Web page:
A weekend at Chateau l’Hospitalet


Truth be told, I hadn’t realised that there was such thing as a pruning festival. But when the invitation appeared in my inbox, I wasn’t going to question. It was one that I couldn’t resist.

And so I found myself on a flight to Montpellier, France, in early December, set for a drive towards the La Clape appellation and, specifically, Gerard Bertrand’s Chateau l’Hospitalet near Narbonne. I had been there just a few months before. I knew the way. I knew what to expect. Except, of course, that back in August the weather was warm, even when it was raining. I hadn’t quite anticipated just how warm it wouldn’t be this time around.

When I landed, it was raining. And the opposite of warm. A punishing wind was blowing from the northwest and the rain came down in sheets. I regretted not packing a warm coat. Or even a jumper. All I had was a rain shell, a fleece and a Helly Hansen baselayer. My only hope was that we wouldn’t spend much time outside.

After a pleasant night of beef and wine in the Chateau l’Hospitalet restaurant and a solid sleep in my room, I woke the next morning to do what any sensible man would do prior to what was surely going to be a long day of tasting wine and gorging on food. I went for a run through the vineyards. Wearing shorts and a T-shirt. This would have been fine had it not been a) colder than a Siberian deep-freeze and b) blowing a gale that was as sharp as a Gillette razor.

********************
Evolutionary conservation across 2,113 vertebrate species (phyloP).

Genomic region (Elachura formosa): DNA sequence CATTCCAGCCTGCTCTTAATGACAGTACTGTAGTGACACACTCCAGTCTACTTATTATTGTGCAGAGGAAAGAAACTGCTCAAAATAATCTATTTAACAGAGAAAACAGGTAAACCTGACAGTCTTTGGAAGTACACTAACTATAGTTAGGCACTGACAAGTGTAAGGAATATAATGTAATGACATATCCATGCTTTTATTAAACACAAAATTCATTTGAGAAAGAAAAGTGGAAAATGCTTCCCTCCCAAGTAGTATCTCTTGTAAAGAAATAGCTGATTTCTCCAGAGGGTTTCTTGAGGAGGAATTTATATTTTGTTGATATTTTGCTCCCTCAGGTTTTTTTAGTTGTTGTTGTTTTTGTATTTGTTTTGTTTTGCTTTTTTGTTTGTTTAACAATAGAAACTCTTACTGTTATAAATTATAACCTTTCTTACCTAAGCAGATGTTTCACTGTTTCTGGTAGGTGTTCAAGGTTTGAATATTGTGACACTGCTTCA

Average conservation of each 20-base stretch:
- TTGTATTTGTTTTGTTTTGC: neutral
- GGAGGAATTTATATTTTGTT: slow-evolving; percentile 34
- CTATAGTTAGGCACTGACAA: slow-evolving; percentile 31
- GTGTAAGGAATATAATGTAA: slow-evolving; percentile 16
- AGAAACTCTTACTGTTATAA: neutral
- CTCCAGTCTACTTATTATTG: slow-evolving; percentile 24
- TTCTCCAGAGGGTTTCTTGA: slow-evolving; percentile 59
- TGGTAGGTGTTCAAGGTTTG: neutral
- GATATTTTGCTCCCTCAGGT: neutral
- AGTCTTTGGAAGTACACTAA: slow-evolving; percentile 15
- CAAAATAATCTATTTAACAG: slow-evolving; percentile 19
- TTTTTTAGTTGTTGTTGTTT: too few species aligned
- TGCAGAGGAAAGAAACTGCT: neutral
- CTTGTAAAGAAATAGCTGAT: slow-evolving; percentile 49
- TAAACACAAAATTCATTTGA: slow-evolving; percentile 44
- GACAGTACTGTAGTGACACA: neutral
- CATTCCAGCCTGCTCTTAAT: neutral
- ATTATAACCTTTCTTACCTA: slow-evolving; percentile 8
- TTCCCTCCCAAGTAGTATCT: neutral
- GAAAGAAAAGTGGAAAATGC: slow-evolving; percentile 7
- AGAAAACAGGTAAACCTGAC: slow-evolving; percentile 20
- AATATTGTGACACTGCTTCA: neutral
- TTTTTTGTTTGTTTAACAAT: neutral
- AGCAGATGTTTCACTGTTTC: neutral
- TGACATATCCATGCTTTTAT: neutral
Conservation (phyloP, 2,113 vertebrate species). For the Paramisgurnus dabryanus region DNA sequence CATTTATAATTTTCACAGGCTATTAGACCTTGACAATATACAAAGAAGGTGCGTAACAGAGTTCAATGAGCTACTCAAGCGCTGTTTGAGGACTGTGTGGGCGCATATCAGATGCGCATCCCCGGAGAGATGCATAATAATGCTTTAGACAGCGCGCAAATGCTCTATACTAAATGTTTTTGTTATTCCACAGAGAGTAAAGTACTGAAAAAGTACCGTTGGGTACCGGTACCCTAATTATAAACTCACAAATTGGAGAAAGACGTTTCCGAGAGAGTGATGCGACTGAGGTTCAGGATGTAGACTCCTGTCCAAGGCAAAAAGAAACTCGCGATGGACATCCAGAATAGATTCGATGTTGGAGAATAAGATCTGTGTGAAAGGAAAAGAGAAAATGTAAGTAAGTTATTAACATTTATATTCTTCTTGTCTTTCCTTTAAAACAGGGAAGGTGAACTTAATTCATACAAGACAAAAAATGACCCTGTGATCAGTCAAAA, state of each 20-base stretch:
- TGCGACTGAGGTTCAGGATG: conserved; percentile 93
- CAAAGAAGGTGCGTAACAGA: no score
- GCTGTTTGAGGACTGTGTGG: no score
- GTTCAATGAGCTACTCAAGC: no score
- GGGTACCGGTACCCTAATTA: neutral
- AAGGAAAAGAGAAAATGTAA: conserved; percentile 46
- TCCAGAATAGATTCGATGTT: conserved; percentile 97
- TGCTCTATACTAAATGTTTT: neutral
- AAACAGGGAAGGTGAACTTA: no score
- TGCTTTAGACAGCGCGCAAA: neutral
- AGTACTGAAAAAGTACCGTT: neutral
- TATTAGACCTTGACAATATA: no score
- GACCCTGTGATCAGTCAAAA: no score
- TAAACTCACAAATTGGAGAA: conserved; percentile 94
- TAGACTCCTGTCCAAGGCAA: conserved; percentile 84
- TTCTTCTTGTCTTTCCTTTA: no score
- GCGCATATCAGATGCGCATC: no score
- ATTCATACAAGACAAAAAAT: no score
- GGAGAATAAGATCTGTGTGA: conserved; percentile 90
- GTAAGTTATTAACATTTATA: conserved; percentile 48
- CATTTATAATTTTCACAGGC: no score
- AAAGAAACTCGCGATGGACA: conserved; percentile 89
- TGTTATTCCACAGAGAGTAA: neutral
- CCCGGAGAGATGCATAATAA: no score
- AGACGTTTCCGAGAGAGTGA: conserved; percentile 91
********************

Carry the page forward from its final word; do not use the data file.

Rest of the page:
At 11 a.m. we had our first wine tasting and 15 glasses of wine stood before me.

The list of wines was an extensive tasting of some of Bertrand’s best vineyards and cuvees:

  • Domaine de Cigalus
  • Chateau de Villemajou
  • Domaine de l’Aigle
  • Chateau La Sauvageonne
  • Chateau l’Hospitalet
  • Tautavel Hommage aux Vignerons
  • Le Viala
  • La Forge

In another post I will list each of the wines tasted along with my notes and verdict on each one. For now I will just say that the quality level, as always, was high and all of the wines were well made and worthy of attention. Particular favourites included Cigalus, l’Hospitalet and Le Viala.

I would like to say that we spent the afternoon indoors savouring these wines in the cosseting warmth of the chateau. However, our hosts felt that it would be much more memorable for us to spend as much of our day outside as possible given that the wind had picked up, the driving rain had set in and the temperature appeared to have plunged to a level I wouldn’t have expected in southern France.

And this is how I found myself walking head first into a bracing wind and sideways rain, following a labradoodle through a grove of white oak trees as it sniffed around for truffles. I kid you not.

Surprisingly, we the dogs did, indeed, sniff out a few truffles (the proprietor could have showed me a lump of mud and I would have nodded my approval), and we, the people merrily following those dogs, did shiver and complain about the wind within our warm coats, rain jackets, gloves and hats. All the while, the dogs’ handlers looked entirely comfortable and unbothered by the weather without the assistance of any gloves or hats or what I would have considered warm clothing for the conditions.

And then we saw a mule. This, as it happens, was the pruning element in Pruning Festival. And we did prune, albeit for only a few moments until our hands were too cold to squeeze the clippers.


Again, the mule’s handler was ungloved and unhatted, yet unperturbed by the chill. How do they do it?

At this point, our group was beginning to lose its nerve, diminishing by ones and twos as the punters gave up and headed back to the chateau. We were drawn by the warmth and the wine, and the promise of a dinner heavily laden in truffles.

Next time, I’ll tell you about the wine.